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I picked a dataset that shows all entries of songs on the Billboard charts from 1890 to 2008. My hypotheses was that every period is dominated by a genre. Thus, my goal was to demonstrate how music preferences changed over time.


Improving Data Quality

The spreadsheet has been collaboratively assembled in a crowdsourced effort. The data quality is mediocre, so I had to go ahead and clean the data.


It turned out that some fields had a plus character or an asterisk to indicate a comment within the spreadsheet, which had the effect that Tableau didn't recognize the data properly, and instead interpreted the data as Null values. Unfortunately, cleaning up the data only had a limited effect; it helped to the extent that each song had a data assigned. However, a closer look at the data revealed that the genre was missing from a lot of songs

Introducing The Genre

In order to find out about how the music taste has changed over time, my goal was to indicate the genre by color:


This visualization came closer to what I intended to show. The colored areas of the stacked graphs clearly showed changes in music preferences. For example, the growing share of Rap music starting from the mid-80's becomes apparent.

There are, however, a couple issues with this visualization. First of all, having so many songs with no genre indication (light gray areas) is problematic when the main message I want to convey banks on changing genre preferences over time. Also, even though it would tell an interesting story, it is not obvious why the number of songs per year shrinks after 1967. Since data quality has been a problem with this data set, it could very well be that this is a matter of missing data. A third problem is that there are by far too many genres which makes the coloring confusing and the visualization less compelling.

Top 30 Artists of All Time

I decided to include artists in some way or another. With thousands of artists, however, I decided to only include the top 30 artists of all time.


This removed the coloring problem but still left me with too much missing genre data. Breaking up the data into small multiples for the 30 top artists improved the situation. I sorted the artists by the date they released had their first song in the charts.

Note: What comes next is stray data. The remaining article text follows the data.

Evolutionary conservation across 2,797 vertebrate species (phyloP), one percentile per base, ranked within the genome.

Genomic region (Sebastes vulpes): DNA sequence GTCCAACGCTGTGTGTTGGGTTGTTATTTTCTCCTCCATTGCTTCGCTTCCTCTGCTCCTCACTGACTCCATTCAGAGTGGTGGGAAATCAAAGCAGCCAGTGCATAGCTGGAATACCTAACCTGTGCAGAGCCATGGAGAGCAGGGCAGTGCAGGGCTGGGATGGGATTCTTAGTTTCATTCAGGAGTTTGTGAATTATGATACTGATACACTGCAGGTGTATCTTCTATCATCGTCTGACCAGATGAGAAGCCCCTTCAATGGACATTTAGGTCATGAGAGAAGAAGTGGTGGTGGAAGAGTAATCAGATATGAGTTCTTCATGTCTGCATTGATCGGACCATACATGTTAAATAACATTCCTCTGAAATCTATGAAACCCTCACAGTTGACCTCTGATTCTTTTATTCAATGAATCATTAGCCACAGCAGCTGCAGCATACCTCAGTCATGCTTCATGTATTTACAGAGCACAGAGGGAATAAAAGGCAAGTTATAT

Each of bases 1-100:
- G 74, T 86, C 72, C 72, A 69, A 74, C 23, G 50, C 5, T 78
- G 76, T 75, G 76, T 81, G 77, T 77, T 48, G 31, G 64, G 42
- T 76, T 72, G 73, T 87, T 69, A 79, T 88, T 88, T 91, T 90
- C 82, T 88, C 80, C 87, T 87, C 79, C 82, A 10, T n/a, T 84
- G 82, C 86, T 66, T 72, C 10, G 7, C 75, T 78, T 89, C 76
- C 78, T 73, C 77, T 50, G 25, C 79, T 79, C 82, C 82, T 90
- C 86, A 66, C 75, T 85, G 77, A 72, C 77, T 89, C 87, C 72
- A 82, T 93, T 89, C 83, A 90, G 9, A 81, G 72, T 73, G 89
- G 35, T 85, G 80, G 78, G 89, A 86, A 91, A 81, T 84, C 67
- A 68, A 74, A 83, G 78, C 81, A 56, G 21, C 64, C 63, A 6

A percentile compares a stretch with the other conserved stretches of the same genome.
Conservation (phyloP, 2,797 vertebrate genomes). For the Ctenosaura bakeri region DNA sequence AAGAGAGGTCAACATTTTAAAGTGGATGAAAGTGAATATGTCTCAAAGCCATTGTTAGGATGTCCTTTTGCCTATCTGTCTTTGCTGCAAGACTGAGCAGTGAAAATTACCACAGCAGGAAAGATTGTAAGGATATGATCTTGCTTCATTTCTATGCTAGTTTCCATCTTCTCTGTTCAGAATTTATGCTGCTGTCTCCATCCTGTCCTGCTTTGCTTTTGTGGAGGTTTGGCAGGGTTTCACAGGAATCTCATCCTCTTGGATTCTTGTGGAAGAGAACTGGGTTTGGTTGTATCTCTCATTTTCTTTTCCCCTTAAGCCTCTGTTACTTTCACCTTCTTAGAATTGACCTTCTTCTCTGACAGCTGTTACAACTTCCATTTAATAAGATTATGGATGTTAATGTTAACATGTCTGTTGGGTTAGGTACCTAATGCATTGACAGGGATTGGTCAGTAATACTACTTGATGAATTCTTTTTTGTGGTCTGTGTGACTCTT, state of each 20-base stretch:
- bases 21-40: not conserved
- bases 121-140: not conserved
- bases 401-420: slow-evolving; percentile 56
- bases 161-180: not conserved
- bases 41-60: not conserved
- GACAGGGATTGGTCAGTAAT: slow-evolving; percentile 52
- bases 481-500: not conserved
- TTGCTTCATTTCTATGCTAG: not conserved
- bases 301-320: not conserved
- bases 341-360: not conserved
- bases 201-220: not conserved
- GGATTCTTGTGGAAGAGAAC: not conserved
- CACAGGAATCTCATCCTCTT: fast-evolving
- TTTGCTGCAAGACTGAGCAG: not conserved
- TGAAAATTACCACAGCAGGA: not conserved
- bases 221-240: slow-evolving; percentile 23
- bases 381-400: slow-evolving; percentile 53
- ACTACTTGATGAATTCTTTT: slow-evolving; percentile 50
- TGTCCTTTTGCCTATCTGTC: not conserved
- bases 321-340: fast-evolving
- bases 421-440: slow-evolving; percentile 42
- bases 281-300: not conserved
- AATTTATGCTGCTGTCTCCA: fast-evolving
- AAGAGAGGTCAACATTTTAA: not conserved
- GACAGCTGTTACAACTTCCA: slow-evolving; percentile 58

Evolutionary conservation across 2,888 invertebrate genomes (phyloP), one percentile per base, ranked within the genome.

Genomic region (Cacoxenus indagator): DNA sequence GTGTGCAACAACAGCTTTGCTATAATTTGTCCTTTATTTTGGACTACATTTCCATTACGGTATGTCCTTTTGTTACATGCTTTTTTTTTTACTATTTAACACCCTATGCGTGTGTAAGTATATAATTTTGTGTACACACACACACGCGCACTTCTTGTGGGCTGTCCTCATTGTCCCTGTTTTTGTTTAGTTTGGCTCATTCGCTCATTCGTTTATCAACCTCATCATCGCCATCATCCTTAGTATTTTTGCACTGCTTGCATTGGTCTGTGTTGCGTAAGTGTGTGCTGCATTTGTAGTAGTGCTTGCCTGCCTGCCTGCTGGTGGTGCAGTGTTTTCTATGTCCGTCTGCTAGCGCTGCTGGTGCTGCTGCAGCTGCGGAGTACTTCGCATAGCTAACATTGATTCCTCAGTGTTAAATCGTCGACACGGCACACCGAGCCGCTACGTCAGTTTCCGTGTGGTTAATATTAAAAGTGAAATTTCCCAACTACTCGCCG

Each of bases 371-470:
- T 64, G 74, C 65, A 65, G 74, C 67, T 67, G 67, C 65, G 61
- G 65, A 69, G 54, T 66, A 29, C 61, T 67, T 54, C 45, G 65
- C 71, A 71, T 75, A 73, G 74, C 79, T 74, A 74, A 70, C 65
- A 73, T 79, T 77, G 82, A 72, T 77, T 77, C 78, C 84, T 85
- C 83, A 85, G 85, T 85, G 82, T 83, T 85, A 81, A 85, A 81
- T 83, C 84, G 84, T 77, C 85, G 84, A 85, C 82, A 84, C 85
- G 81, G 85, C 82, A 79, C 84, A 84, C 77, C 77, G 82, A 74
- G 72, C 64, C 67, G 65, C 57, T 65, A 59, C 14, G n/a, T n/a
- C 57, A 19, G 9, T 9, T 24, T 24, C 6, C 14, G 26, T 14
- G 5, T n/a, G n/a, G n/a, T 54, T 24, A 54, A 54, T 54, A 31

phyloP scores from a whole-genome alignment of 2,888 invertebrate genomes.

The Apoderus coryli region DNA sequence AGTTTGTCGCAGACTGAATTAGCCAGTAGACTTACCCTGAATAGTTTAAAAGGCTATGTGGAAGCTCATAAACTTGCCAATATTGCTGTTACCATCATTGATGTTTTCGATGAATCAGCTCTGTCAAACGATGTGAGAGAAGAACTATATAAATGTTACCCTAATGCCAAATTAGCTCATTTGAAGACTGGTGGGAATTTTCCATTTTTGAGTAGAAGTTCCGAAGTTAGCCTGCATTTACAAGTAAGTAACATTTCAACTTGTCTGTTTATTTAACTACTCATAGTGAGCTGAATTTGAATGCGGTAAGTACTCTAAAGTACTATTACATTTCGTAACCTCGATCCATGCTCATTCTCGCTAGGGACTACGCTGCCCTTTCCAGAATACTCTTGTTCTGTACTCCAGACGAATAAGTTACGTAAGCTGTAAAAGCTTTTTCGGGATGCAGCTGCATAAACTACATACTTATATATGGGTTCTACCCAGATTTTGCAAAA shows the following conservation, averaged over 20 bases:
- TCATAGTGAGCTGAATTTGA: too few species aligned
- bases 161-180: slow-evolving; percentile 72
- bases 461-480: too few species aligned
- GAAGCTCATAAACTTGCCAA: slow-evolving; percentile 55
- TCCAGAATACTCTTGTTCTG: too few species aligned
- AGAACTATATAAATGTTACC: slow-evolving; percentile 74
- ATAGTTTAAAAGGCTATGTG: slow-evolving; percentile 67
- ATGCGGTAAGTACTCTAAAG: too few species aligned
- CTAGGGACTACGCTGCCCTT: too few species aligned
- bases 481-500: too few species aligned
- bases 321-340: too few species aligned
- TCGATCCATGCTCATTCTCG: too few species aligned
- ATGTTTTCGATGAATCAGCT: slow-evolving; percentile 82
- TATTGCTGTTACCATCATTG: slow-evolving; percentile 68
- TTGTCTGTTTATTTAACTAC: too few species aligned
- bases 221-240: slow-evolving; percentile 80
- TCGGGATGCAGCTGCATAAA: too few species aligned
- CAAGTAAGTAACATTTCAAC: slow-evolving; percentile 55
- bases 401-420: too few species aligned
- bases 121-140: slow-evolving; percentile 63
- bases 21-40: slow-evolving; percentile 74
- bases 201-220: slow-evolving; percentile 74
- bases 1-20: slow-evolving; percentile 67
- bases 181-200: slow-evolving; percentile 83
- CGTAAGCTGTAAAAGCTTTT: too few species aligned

Even if the genre is missing, the visualization tells a compelling story. One can see when the bands had their songs in the charts, and in what period of time they released their songs.


Final comments

When I broke down the visualization by artists, I expected to see names like Michael Jackson, Madonna, or Hip Hop acts like LL Cool J, who were all active over a stretched period of time.The problem is that despite the fact they were very successful, they didn't put out enough records to appear in the Top 30. Madonna, for example, had over 50 singles in the charts, which is still too little.

To see those, I wanted to restrict the time range to songs released after 1980, while still showing the top 30. I didn't find out how to use a nested filter with Tableau ("show Top 30 artists of all songs after 1985) instead of an additive filter ("Show only songs after 1980 of all Top 30 artists"). I worked around this restriction by just filtering for artists with more than 30 songs and, restricted the time range to only songs released after 1980, and manually removed the few artists that showed up in that list, but released most of their songs prior to 1980.


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